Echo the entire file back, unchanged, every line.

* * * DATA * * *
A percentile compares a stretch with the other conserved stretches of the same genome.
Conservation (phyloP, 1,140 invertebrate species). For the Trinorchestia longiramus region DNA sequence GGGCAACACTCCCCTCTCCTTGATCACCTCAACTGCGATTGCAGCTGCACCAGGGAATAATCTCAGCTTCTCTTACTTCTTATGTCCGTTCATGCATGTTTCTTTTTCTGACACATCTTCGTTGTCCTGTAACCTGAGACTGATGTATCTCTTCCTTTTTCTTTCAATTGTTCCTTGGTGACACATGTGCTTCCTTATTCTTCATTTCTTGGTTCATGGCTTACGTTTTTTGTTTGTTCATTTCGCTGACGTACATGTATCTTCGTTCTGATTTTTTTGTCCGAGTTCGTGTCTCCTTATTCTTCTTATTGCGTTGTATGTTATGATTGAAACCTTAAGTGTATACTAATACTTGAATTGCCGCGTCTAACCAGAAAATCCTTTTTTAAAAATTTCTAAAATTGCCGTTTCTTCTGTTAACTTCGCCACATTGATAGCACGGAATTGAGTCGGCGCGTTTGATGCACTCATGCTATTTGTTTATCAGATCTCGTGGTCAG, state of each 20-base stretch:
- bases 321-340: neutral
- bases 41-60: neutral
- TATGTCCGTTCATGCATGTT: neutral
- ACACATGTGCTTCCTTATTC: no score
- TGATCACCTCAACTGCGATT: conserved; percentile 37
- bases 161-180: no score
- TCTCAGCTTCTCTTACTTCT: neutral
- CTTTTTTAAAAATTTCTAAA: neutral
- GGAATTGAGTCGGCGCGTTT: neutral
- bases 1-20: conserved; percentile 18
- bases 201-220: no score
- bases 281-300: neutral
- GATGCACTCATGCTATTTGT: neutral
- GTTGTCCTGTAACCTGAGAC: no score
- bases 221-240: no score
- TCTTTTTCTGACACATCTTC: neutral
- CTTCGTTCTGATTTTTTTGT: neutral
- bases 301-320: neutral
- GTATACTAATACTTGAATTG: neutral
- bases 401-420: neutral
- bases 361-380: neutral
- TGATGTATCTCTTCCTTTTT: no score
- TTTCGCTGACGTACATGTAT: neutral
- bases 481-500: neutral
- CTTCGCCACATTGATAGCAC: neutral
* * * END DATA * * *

A percentile compares a stretch with the other conserved stretches of the same genome.
Conservation (phyloP, 1,140 invertebrate species). For the Trinorchestia longiramus region DNA sequence GGGCAACACTCCCCTCTCCTTGATCACCTCAACTGCGATTGCAGCTGCACCAGGGAATAATCTCAGCTTCTCTTACTTCTTATGTCCGTTCATGCATGTTTCTTTTTCTGACACATCTTCGTTGTCCTGTAACCTGAGACTGATGTATCTCTTCCTTTTTCTTTCAATTGTTCCTTGGTGACACATGTGCTTCCTTATTCTTCATTTCTTGGTTCATGGCTTACGTTTTTTGTTTGTTCATTTCGCTGACGTACATGTATCTTCGTTCTGATTTTTTTGTCCGAGTTCGTGTCTCCTTATTCTTCTTATTGCGTTGTATGTTATGATTGAAACCTTAAGTGTATACTAATACTTGAATTGCCGCGTCTAACCAGAAAATCCTTTTTTAAAAATTTCTAAAATTGCCGTTTCTTCTGTTAACTTCGCCACATTGATAGCACGGAATTGAGTCGGCGCGTTTGATGCACTCATGCTATTTGTTTATCAGATCTCGTGGTCAG, state of each 20-base stretch:
- bases 321-340: neutral
- bases 41-60: neutral
- TATGTCCGTTCATGCATGTT: neutral
- ACACATGTGCTTCCTTATTC: no score
- TGATCACCTCAACTGCGATT: conserved; percentile 37
- bases 161-180: no score
- TCTCAGCTTCTCTTACTTCT: neutral
- CTTTTTTAAAAATTTCTAAA: neutral
- GGAATTGAGTCGGCGCGTTT: neutral
- bases 1-20: conserved; percentile 18
- bases 201-220: no score
- bases 281-300: neutral
- GATGCACTCATGCTATTTGT: neutral
- GTTGTCCTGTAACCTGAGAC: no score
- bases 221-240: no score
- TCTTTTTCTGACACATCTTC: neutral
- CTTCGTTCTGATTTTTTTGT: neutral
- bases 301-320: neutral
- GTATACTAATACTTGAATTG: neutral
- bases 401-420: neutral
- bases 361-380: neutral
- TGATGTATCTCTTCCTTTTT: no score
- TTTCGCTGACGTACATGTAT: neutral
- bases 481-500: neutral
- CTTCGCCACATTGATAGCAC: neutral